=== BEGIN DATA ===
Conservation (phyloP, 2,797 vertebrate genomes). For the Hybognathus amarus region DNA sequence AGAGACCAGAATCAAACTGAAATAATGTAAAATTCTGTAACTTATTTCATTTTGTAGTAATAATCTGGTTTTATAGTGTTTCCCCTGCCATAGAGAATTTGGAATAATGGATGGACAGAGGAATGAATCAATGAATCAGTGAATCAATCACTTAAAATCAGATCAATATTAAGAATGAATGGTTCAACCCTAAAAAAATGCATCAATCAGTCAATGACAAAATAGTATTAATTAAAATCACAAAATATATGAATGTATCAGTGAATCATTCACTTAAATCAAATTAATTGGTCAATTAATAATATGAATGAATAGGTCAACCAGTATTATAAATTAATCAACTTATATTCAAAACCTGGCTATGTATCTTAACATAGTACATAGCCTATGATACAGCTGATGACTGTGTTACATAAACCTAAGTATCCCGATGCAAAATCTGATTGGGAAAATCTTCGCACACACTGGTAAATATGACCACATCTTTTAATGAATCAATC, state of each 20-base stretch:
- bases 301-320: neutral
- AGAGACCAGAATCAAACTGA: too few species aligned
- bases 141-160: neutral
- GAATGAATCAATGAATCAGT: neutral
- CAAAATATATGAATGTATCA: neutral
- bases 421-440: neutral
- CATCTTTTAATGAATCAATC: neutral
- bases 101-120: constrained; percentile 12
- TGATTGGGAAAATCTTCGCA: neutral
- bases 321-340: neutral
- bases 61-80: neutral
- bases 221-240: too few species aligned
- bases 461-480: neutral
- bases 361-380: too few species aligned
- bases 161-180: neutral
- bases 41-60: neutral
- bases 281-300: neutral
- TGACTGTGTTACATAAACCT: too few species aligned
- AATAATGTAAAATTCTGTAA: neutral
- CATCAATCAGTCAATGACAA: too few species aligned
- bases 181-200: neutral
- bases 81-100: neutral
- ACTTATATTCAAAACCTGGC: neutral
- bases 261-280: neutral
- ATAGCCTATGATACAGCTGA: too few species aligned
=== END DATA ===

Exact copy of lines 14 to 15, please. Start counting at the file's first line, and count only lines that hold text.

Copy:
- bases 461-480: neutral
- bases 361-380: too few species aligned